Official Project Kick-off for DSE 2.0

Today was the official project kick-off for the research project “Design Space Exploration 2.0: Towards Optimal Design of Complex, Distributed Cyber Physical Systems”. This project is a part of the Partnership Program Mastering Complexity (MasCot), funded by NWO Domain Applied and Engineering Sciences (AES) together with ESI (TNO). The University of Amsterdam and Leiden University are the academic partners, spearheaded by Andy Pimentel and Todor Stefanov. The carrying industrial partner is ASML, but with Philips, Siemens and ESI as parts of the user committee.

The main goal of the project is to extend existing methods for design-space exploration, often developed for on-chip systems, to cover complex distributed cyber-physical systems (dCPS), such as the lithography machines made by ASML. Designers of such systems need quick answers to so-called “what-if” questions with respect to possible design decisions/choices and their consequences on non-functional properties, such as system performance and cost. This calls for efficient and scalable system level design space exploration (DSE) methods that integrate appropriate application workload and system architectures models, simulation and optimization techniques, as well as supporting tools to facilitate the exploration of a wide range of design decisions. However, such DSE technology for complex dCPS does currently not exist. This projects hence tries to answer the question of how perform efficient and effective DSE for complex, distributed cyber-physical systems.

In today’s kick-off meeting, all stakeholders in the project had an opportunity to introduce themselves and refamiliarize themselves with the project and its goals. The two PhD students who will be working on the project, Marius and Faezeh, from UvA and Leiden, respectively, also gave a brief overview of the work they had done in the first three months of the project, which included a literature review and generation of high-level simulation models for different parameter settings.

I am directly involved in this project through my part-time appointment at UvA. As Marius’ second promotor, I will help him on his journey towards a PhD. I also have an interest in this project as an ESI Research Fellow and part of the MasCot Core Team. In this capacity, I am happy to help linking this project to ESI’s applied research projects, in particular at ASML, to exploit possible synergies, and to stimulate exchanges with other projects in the MasCot program.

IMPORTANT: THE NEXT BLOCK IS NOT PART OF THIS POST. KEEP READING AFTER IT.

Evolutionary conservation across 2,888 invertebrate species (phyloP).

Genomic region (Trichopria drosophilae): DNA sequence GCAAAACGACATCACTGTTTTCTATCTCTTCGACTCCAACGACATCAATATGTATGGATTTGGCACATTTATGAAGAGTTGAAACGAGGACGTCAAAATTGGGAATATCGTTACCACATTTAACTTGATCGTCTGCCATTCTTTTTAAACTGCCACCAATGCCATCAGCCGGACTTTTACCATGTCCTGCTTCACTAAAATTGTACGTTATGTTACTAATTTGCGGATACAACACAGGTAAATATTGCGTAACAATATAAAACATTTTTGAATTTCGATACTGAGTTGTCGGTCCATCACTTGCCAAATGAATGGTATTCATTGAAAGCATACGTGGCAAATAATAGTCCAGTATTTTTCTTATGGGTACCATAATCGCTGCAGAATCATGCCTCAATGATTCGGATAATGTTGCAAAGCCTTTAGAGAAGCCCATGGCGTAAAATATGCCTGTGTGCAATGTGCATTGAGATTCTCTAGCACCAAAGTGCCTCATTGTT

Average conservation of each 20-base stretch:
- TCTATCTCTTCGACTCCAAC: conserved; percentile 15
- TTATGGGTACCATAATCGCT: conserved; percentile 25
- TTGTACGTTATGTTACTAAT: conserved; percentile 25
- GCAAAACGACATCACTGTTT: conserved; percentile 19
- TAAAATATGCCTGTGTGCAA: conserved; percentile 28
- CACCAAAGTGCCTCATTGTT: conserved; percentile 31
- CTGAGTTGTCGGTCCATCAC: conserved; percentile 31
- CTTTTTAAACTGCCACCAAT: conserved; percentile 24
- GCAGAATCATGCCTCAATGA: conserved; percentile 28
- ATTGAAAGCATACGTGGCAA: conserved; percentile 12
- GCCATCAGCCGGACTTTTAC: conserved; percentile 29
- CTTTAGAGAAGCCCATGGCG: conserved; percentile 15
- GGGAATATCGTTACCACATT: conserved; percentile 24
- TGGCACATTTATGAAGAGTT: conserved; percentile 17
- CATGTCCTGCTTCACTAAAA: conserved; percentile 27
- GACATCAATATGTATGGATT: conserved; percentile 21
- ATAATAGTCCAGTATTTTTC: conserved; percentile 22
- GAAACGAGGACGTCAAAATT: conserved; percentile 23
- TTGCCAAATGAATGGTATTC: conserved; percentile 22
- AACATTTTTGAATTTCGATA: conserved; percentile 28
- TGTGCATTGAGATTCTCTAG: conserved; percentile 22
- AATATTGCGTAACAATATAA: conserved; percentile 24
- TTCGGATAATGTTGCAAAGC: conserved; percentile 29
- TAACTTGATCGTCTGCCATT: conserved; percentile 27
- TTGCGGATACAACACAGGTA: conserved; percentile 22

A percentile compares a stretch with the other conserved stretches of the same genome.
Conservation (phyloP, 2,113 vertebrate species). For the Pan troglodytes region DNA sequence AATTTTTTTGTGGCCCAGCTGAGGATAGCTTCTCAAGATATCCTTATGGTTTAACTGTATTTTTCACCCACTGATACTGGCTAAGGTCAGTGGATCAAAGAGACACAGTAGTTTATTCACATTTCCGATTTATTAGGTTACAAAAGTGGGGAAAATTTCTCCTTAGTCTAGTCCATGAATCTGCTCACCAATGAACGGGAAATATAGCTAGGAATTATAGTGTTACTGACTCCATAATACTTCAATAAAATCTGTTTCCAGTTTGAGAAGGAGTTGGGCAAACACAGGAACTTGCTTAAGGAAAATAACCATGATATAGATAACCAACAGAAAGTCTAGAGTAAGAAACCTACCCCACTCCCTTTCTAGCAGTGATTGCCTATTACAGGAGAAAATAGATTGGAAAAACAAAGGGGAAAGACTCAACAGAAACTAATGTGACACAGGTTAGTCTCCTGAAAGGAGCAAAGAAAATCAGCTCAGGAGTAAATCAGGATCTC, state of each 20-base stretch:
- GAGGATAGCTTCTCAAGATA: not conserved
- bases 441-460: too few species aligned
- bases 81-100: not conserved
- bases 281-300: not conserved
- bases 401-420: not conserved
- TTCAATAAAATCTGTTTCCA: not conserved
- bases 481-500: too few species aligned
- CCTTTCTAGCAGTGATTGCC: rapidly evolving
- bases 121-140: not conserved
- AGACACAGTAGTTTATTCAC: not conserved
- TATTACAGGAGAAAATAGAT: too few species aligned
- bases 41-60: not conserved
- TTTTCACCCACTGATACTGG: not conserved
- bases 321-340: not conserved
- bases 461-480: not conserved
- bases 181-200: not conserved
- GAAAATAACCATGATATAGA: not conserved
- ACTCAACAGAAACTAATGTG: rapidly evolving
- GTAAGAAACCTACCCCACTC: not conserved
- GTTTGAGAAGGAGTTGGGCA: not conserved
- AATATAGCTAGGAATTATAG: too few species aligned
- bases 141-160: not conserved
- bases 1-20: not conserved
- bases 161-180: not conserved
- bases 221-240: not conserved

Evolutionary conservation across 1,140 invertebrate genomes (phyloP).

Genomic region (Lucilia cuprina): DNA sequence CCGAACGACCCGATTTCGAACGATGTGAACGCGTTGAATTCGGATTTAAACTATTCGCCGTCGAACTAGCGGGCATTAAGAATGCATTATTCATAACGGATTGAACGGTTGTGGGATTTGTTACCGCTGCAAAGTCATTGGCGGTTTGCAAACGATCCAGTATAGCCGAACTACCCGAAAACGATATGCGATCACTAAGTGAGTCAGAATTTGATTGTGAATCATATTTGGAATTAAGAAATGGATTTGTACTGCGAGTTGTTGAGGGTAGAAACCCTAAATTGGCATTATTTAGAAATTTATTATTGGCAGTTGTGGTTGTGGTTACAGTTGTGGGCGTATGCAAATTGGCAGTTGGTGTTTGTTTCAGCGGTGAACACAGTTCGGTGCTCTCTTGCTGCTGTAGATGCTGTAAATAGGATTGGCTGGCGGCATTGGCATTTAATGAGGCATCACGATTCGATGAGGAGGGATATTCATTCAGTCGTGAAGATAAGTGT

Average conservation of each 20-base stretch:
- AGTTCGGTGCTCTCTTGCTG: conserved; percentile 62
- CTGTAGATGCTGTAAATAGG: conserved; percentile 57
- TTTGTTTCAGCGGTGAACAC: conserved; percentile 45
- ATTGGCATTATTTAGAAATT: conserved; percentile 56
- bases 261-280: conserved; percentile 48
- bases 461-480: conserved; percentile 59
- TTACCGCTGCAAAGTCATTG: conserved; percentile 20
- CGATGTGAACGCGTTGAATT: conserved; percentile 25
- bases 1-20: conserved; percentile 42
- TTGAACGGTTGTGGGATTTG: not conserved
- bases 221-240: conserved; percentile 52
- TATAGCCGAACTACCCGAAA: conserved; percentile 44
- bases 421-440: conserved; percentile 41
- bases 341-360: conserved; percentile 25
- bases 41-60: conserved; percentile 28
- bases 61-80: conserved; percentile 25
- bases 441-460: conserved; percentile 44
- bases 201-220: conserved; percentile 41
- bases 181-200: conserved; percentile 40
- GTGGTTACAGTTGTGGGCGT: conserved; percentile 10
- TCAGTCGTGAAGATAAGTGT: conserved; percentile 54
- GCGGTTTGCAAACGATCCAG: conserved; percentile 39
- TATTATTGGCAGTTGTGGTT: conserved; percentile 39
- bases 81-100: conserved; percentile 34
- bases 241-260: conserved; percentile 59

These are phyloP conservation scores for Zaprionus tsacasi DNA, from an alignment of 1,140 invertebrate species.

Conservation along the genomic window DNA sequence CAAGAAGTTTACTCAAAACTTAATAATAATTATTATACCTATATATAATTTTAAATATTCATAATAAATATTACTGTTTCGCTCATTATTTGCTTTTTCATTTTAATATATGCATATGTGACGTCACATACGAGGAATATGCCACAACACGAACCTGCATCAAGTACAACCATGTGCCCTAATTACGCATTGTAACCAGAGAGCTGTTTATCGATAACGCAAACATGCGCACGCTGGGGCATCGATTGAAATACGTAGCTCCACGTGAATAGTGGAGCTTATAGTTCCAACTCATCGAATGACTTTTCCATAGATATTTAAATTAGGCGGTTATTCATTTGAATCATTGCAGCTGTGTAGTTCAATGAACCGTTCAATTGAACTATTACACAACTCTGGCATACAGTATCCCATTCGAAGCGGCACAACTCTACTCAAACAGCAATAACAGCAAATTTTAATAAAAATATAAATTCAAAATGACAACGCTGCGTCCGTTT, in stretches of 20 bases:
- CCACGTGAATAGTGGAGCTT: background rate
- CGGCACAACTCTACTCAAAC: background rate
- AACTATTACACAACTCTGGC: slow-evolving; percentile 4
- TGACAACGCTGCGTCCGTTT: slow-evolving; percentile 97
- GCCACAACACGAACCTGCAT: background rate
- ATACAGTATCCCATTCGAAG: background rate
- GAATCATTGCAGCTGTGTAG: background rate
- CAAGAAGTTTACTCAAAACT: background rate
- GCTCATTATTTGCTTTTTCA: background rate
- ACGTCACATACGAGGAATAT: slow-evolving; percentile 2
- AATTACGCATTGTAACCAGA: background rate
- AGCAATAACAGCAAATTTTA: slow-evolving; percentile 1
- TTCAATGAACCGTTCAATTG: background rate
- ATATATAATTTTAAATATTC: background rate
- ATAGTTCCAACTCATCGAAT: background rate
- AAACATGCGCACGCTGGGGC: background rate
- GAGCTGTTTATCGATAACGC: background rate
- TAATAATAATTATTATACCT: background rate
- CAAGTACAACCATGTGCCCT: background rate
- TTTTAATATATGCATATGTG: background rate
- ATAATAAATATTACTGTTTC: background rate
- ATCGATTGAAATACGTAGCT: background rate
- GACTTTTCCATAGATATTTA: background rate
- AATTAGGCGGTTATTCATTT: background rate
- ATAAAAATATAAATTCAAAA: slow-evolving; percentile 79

Thales and University of Amsterdam Strengthen the ESI Ecosystem

ESI has just made a press release to announce that both Thales and the University of Amsterdam (UvA) has joined as partners in its open-innovation ecosystem. ESI’s ecosystem, based on open innovation, plays an important role in maintaining the leading competitive position of the Dutch high-tech industry. Together with universities and partner companies, ESI develops methodologies and tooling that are in line with the vision and needs of the high-tech industry, making use of the latest insights from universities. In an industry-as-a-lab setting, system engineering methodologies are developed, tested and validated on site at and with partners.

With the addition of UvA and Thales, ESI’s ecosystem now has more industrial and academic partners than ever before, which shows great promise in difficult times. Personally, I am very happy to see that the university where I work decided to further invest in its collaboration with ESI and join the partner board. Similarly, Thales is the company I have worked with in applied research projects for the past five years, and it pleases me that they see the benefits of this collaboration.

Read the full press release from ESI here.

Update:
The press release was picked up by a number of different media outlets, e.g.

UvA – UvA Informatics Institute and Thales strengthen ESI open-innovation ecosystem

Bits & Chips – Thales and UvA (re)join ESI

Emerce – Thales en het Informatica Instituut van de Universiteit van Amsterdam versterken ESI (TNO) open-innovatie ecosysteem

Link Magazine -Thales en de Universiteit van Amsterdam versterken het open-innovatie systeem van ESI TNO